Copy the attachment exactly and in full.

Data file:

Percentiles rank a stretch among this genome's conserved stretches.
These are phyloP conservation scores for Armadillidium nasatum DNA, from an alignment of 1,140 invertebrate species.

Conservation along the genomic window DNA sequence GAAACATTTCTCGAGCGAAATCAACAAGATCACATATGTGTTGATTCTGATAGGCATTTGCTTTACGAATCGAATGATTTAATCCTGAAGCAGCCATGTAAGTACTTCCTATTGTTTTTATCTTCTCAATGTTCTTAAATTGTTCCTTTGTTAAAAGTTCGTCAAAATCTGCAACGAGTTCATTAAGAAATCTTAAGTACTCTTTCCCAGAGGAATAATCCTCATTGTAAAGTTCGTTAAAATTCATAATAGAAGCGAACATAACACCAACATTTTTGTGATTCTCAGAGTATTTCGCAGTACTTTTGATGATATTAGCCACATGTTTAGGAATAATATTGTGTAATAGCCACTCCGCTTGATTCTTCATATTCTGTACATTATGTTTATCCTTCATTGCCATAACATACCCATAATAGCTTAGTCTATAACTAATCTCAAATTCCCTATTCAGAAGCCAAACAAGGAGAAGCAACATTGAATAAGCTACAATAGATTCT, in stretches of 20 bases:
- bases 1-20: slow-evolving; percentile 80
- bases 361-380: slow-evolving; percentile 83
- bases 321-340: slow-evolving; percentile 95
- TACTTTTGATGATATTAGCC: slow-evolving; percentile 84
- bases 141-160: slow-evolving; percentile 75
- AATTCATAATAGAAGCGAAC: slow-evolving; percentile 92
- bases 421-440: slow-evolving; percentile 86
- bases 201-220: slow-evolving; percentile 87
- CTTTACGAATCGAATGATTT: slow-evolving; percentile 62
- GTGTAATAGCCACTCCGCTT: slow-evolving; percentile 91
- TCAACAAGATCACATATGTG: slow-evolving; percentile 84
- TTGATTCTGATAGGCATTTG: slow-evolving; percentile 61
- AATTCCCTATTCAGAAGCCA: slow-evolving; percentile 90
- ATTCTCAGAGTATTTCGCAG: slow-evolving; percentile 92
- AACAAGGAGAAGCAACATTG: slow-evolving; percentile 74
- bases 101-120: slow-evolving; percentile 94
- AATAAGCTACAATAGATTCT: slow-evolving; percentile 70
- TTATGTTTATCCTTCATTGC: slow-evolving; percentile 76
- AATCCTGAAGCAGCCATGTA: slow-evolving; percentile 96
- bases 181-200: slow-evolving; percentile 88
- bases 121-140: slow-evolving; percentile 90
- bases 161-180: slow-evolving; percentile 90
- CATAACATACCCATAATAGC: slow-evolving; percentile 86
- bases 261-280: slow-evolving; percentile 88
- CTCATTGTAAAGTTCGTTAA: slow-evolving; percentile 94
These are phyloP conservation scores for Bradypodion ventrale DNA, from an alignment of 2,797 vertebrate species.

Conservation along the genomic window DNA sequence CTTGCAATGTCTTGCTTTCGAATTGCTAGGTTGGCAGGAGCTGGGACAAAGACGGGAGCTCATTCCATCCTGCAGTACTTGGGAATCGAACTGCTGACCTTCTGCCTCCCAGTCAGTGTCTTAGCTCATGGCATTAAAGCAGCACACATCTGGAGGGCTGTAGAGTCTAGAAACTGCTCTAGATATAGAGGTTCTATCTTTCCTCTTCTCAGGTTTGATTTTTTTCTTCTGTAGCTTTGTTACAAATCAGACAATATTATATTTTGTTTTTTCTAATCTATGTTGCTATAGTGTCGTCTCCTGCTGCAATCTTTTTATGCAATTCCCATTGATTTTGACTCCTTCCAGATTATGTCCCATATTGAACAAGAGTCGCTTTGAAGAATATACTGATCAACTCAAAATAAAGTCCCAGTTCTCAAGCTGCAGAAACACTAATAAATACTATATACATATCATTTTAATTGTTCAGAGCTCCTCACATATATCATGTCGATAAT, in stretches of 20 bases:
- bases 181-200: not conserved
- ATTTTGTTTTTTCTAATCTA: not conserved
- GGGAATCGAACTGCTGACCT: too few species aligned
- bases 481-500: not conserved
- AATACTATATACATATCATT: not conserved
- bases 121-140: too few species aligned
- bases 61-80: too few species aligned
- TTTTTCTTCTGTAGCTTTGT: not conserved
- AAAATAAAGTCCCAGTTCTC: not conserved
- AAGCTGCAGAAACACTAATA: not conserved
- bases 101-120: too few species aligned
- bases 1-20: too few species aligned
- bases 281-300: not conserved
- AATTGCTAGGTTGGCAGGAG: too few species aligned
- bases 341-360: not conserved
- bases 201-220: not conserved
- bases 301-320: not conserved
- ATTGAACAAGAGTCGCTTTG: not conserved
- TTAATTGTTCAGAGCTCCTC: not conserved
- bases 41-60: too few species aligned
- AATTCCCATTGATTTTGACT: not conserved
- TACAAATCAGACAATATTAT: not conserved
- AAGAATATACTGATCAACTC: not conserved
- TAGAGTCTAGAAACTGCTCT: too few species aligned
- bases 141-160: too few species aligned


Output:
Percentiles rank a stretch among this genome's conserved stretches.
These are phyloP conservation scores for Armadillidium nasatum DNA, from an alignment of 1,140 invertebrate species.

Conservation along the genomic window DNA sequence GAAACATTTCTCGAGCGAAATCAACAAGATCACATATGTGTTGATTCTGATAGGCATTTGCTTTACGAATCGAATGATTTAATCCTGAAGCAGCCATGTAAGTACTTCCTATTGTTTTTATCTTCTCAATGTTCTTAAATTGTTCCTTTGTTAAAAGTTCGTCAAAATCTGCAACGAGTTCATTAAGAAATCTTAAGTACTCTTTCCCAGAGGAATAATCCTCATTGTAAAGTTCGTTAAAATTCATAATAGAAGCGAACATAACACCAACATTTTTGTGATTCTCAGAGTATTTCGCAGTACTTTTGATGATATTAGCCACATGTTTAGGAATAATATTGTGTAATAGCCACTCCGCTTGATTCTTCATATTCTGTACATTATGTTTATCCTTCATTGCCATAACATACCCATAATAGCTTAGTCTATAACTAATCTCAAATTCCCTATTCAGAAGCCAAACAAGGAGAAGCAACATTGAATAAGCTACAATAGATTCT, in stretches of 20 bases:
- bases 1-20: slow-evolving; percentile 80
- bases 361-380: slow-evolving; percentile 83
- bases 321-340: slow-evolving; percentile 95
- TACTTTTGATGATATTAGCC: slow-evolving; percentile 84
- bases 141-160: slow-evolving; percentile 75
- AATTCATAATAGAAGCGAAC: slow-evolving; percentile 92
- bases 421-440: slow-evolving; percentile 86
- bases 201-220: slow-evolving; percentile 87
- CTTTACGAATCGAATGATTT: slow-evolving; percentile 62
- GTGTAATAGCCACTCCGCTT: slow-evolving; percentile 91
- TCAACAAGATCACATATGTG: slow-evolving; percentile 84
- TTGATTCTGATAGGCATTTG: slow-evolving; percentile 61
- AATTCCCTATTCAGAAGCCA: slow-evolving; percentile 90
- ATTCTCAGAGTATTTCGCAG: slow-evolving; percentile 92
- AACAAGGAGAAGCAACATTG: slow-evolving; percentile 74
- bases 101-120: slow-evolving; percentile 94
- AATAAGCTACAATAGATTCT: slow-evolving; percentile 70
- TTATGTTTATCCTTCATTGC: slow-evolving; percentile 76
- AATCCTGAAGCAGCCATGTA: slow-evolving; percentile 96
- bases 181-200: slow-evolving; percentile 88
- bases 121-140: slow-evolving; percentile 90
- bases 161-180: slow-evolving; percentile 90
- CATAACATACCCATAATAGC: slow-evolving; percentile 86
- bases 261-280: slow-evolving; percentile 88
- CTCATTGTAAAGTTCGTTAA: slow-evolving; percentile 94
These are phyloP conservation scores for Bradypodion ventrale DNA, from an alignment of 2,797 vertebrate species.

Conservation along the genomic window DNA sequence CTTGCAATGTCTTGCTTTCGAATTGCTAGGTTGGCAGGAGCTGGGACAAAGACGGGAGCTCATTCCATCCTGCAGTACTTGGGAATCGAACTGCTGACCTTCTGCCTCCCAGTCAGTGTCTTAGCTCATGGCATTAAAGCAGCACACATCTGGAGGGCTGTAGAGTCTAGAAACTGCTCTAGATATAGAGGTTCTATCTTTCCTCTTCTCAGGTTTGATTTTTTTCTTCTGTAGCTTTGTTACAAATCAGACAATATTATATTTTGTTTTTTCTAATCTATGTTGCTATAGTGTCGTCTCCTGCTGCAATCTTTTTATGCAATTCCCATTGATTTTGACTCCTTCCAGATTATGTCCCATATTGAACAAGAGTCGCTTTGAAGAATATACTGATCAACTCAAAATAAAGTCCCAGTTCTCAAGCTGCAGAAACACTAATAAATACTATATACATATCATTTTAATTGTTCAGAGCTCCTCACATATATCATGTCGATAAT, in stretches of 20 bases:
- bases 181-200: not conserved
- ATTTTGTTTTTTCTAATCTA: not conserved
- GGGAATCGAACTGCTGACCT: too few species aligned
- bases 481-500: not conserved
- AATACTATATACATATCATT: not conserved
- bases 121-140: too few species aligned
- bases 61-80: too few species aligned
- TTTTTCTTCTGTAGCTTTGT: not conserved
- AAAATAAAGTCCCAGTTCTC: not conserved
- AAGCTGCAGAAACACTAATA: not conserved
- bases 101-120: too few species aligned
- bases 1-20: too few species aligned
- bases 281-300: not conserved
- AATTGCTAGGTTGGCAGGAG: too few species aligned
- bases 341-360: not conserved
- bases 201-220: not conserved
- bases 301-320: not conserved
- ATTGAACAAGAGTCGCTTTG: not conserved
- TTAATTGTTCAGAGCTCCTC: not conserved
- bases 41-60: too few species aligned
- AATTCCCATTGATTTTGACT: not conserved
- TACAAATCAGACAATATTAT: not conserved
- AAGAATATACTGATCAACTC: not conserved
- TAGAGTCTAGAAACTGCTCT: too few species aligned
- bases 141-160: too few species aligned